Stating that he doesn’t want revenue generated from the sale of alcohol, Manish Sisodia on Tuesday said that he was not opposed to prohibition — a complete ban on the sale and consumption of liquor — in the capital. He also said that most of the ministers in the AAP government were teetotalers. “Prohibition would be successful only if it was implemented across the country”, he added. The minister made the comments while responding to a query on the government’s excise policy during the second day of the Delhi Assembly’s monsoon session. He said the revised excise policy has been forwarded to Lieutenant Governor Najeeb Jung for approval.
According to an Indian Express report, Sisodia said if prohibition was implemented right now, the policy would not work as those who wanted to drink would end up procuring alcohol from neighbouring states. “Merely declaring a state as prohibition state is not a solution… then the financial benefit will be reaped by Haryana or other neighbouring states,” he added. Taking on the Haryana government over its liquor policy, the deputy chief minister said, “The opposition is talking about micro breweries… There is no account of the number of micro breweries in Gurgaon and Faridabad, and how they are running their businesses,” added Sisodia.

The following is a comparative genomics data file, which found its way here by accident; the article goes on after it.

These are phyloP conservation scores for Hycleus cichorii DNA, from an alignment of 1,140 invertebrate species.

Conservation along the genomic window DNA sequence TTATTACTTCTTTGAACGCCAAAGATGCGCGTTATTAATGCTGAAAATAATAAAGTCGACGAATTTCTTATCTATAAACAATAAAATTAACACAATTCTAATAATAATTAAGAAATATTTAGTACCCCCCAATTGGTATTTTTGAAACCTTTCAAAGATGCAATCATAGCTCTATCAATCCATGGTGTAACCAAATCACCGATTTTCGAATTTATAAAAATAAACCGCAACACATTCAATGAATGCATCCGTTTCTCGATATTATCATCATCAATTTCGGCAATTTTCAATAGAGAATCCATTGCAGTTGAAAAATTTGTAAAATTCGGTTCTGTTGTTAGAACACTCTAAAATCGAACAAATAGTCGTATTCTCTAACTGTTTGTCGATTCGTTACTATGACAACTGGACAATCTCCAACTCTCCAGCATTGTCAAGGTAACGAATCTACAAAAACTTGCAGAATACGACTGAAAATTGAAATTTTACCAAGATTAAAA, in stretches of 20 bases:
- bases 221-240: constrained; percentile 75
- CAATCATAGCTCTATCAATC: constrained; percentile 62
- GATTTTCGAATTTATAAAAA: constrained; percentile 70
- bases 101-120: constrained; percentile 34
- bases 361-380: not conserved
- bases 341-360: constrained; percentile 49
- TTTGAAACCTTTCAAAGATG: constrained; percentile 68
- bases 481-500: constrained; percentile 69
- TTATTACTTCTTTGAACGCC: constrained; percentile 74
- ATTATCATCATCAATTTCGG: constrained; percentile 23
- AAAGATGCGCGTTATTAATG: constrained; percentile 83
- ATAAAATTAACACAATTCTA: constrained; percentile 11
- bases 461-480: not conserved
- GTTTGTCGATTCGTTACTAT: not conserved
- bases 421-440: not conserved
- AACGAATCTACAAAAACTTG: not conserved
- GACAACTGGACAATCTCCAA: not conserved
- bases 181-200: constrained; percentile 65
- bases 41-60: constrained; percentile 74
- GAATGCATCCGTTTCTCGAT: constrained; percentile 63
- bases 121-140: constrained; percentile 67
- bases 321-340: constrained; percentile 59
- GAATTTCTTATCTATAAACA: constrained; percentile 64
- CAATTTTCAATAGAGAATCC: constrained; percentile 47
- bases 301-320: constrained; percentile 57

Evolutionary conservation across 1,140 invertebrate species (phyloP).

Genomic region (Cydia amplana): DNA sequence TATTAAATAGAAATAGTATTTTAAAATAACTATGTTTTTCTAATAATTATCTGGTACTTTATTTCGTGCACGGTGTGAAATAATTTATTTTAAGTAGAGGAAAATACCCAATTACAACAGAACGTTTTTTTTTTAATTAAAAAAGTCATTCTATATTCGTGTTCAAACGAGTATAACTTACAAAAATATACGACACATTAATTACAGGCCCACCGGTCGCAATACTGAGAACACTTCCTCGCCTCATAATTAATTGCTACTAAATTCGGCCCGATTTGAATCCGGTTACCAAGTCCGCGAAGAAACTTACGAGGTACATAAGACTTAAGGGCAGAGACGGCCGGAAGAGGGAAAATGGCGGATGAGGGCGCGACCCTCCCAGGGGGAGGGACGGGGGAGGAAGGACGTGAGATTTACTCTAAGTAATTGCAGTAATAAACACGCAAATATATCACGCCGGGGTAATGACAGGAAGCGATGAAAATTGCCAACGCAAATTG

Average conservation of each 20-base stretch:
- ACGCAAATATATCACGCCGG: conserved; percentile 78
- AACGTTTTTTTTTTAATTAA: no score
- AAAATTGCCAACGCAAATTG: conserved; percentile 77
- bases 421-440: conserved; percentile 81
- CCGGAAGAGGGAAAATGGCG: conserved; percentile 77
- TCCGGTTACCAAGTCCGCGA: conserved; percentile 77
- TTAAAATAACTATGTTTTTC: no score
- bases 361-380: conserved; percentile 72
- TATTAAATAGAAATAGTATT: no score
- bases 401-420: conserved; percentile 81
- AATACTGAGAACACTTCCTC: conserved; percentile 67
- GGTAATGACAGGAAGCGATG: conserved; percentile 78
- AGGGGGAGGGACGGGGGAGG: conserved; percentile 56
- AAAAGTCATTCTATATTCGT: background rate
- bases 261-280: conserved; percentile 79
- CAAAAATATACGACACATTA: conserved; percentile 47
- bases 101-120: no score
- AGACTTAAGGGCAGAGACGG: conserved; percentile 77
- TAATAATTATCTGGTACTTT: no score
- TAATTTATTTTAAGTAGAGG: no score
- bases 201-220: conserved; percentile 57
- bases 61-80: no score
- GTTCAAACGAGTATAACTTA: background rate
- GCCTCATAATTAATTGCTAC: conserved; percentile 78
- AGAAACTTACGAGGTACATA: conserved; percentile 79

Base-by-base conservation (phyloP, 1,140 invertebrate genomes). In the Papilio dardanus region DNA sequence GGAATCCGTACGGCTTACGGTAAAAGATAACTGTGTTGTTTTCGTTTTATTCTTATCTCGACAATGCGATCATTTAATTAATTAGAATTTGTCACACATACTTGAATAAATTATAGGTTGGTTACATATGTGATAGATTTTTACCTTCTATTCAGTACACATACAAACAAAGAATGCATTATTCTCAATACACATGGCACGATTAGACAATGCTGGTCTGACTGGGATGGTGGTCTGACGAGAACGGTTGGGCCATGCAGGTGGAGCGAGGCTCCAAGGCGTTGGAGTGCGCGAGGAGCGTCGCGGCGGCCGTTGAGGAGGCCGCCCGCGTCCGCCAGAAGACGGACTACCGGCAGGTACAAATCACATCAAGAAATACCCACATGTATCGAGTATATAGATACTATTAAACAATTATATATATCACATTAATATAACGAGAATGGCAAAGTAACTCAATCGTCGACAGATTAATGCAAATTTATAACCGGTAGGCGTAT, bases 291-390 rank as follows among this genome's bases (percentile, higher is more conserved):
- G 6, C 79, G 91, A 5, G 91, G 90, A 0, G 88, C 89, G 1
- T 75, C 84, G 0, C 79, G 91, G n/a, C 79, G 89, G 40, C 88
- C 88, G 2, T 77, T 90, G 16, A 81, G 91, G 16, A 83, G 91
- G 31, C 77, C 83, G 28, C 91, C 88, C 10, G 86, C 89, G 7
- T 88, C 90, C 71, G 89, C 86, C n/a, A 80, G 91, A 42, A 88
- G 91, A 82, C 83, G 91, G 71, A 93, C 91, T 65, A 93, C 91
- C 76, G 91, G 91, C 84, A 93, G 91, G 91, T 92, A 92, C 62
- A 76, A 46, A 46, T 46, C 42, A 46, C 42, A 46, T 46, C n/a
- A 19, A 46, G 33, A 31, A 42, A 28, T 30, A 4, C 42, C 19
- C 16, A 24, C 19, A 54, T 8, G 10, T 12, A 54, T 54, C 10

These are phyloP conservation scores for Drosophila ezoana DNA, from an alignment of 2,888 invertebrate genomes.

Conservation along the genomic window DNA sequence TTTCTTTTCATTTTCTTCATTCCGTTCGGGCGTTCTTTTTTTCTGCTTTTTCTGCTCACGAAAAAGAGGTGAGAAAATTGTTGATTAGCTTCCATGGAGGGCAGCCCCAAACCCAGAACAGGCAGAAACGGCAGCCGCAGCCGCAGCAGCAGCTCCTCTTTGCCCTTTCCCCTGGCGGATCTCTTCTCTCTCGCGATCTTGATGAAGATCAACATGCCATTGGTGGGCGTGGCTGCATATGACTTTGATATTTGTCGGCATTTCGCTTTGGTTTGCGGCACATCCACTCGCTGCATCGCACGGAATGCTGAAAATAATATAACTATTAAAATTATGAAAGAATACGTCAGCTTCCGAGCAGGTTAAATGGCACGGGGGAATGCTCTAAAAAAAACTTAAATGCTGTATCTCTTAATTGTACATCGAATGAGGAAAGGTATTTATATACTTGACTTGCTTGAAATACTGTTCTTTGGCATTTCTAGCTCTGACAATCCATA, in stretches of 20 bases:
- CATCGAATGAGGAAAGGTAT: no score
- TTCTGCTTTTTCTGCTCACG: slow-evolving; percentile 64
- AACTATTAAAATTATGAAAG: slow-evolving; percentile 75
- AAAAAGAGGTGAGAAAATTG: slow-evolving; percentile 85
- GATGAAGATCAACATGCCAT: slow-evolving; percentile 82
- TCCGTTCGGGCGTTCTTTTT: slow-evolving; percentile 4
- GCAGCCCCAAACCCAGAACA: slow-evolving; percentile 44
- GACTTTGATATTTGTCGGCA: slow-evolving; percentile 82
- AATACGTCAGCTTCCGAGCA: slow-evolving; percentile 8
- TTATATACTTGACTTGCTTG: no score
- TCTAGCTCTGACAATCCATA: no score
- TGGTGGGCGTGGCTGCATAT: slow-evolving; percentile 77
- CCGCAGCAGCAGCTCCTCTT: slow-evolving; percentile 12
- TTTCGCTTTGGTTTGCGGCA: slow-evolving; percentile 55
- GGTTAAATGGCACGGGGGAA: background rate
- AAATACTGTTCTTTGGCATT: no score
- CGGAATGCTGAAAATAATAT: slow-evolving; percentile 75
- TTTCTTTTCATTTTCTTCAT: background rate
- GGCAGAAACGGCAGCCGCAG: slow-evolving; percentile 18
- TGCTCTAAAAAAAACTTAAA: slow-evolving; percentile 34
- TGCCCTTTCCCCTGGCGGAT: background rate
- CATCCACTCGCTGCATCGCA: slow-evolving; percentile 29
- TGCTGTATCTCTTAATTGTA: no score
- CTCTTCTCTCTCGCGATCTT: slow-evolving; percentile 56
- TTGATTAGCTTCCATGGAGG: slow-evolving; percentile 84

Earlier, BJP MLA Vijender Gupta accused the Delhi government of being responsible for the increasing number of liquor shops in the capital. Gupta and BJP MLA Jagdish Pradhan later staged a walkout to protest the AAP government’s ‘alcohol policy’. But Sisodia dismissed claims about the number of liquor shops having “doubled” in the capital, saying as per figures by the excise department, the government had given L6 licences for only six such additional shops.
“…The revenue collected by the excise department has increased because we have stopped leakages, not because we have increased the number of shops. I want my officials to find out how much stake politicians have in alcohol-related businesses, just like they have in private hospitals and private schools. As much as 50 per cent of the revenue ends up going to officials and politicians,” said Sisodia. Pointing out that as per the revised excise policy, permission from mohalla sabhas was needed to open a liquor shop in an area, Sisodia claimed no such shops would be set up in residential areas. “It is better if these shops are opened in air-conditioned malls,” said Sisodia.